China Faces Soaring Youth Unemployment Amidst Struggling Economic Recovery

China is grappling with a distressing surge in youth unemployment as the country’s post-pandemic recovery loses steam. Official figures reveal that the jobless rate for 16 to 24-year-olds in urban areas reached an all-time high of 21.3% last month. This alarming trend coincides with China’s second-largest economy recording a meager growth of only 0.8% in the three months leading up to June’s end. Analysts now anticipate that authorities may soon introduce fresh measures to revive the economy, considering the sluggish pace of growth.

China’s National Bureau of Statistics expressed optimism, stating that the data “indicated a positive recovery momentum.” However, the latest official figures released on Monday disclose a 6.3% growth in the Chinese economy during the second quarter compared to the previous year, falling short of analysts’ expectations. Qian Wang, Asia Pacific chief economist at investment firm Vanguard, noted disappointment in retail sales and housing investment, suggesting that these indicators, along with previous reports on trade, inflation, and credit, confirm the underlying weak growth momentum.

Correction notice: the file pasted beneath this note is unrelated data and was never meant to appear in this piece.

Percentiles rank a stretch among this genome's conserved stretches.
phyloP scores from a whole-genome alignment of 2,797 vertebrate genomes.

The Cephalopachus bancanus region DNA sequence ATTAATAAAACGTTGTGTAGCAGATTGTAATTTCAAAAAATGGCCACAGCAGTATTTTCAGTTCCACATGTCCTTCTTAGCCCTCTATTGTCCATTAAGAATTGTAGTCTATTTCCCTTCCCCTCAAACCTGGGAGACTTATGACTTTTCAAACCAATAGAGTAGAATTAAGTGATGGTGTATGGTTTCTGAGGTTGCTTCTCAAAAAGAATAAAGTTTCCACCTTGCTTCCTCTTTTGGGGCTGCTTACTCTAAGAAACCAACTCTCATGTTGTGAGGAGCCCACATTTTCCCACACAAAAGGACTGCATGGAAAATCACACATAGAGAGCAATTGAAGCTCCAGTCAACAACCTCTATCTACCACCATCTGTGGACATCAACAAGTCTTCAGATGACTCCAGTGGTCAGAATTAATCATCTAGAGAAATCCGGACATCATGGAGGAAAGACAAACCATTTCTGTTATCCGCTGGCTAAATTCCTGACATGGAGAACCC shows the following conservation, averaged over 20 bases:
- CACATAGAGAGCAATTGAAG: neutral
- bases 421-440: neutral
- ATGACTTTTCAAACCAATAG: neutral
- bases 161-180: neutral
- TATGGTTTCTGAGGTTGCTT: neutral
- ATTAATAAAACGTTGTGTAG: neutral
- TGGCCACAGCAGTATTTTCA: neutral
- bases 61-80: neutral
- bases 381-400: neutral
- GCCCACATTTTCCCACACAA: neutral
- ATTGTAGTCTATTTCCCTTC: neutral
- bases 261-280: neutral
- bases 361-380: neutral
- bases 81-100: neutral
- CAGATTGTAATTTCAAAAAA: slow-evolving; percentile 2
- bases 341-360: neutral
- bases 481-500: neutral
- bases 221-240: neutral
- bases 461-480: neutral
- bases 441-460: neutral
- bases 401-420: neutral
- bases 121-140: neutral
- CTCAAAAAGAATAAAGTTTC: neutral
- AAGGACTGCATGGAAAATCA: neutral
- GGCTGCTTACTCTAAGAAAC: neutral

The declining global demand for Chinese goods has contributed significantly to the economic challenges. Furthermore, concerns persist regarding mounting local government debt and the state of the housing market. The increasing rate of youth unemployment is particularly concerning as China is expected to witness a record 11.58 million university graduates entering the job market this year. Factors such as a skills gap between graduates and available job opportunities contribute to the rising trend. Authorities acknowledge that youth unemployment is likely to continue rising in the coming months, with a peak expected in August. While unemployed youth currently constitute only 1.4% of the potential urban workforce, economists emphasize the need for direct policy responses due to their vocal expression of discontent online, which could trigger wider economic confidence issues.

China initiated the publication of youth unemployment figures in 2018, although it currently lacks data on the employment status of young people in rural areas. In an effort to stimulate the economy, China’s central bank recently slashed interest rates for the first time in nearly a year, aiming to encourage increased spending. However, experts assert that the government possesses additional measures to deploy should the situation fail to improve. In March, Chinese Premier Li Qiang acknowledged the challenges of achieving the 5% economic growth target for the year, emphasizing the need for redoubled efforts despite signs of stabilization and recovery in the economy.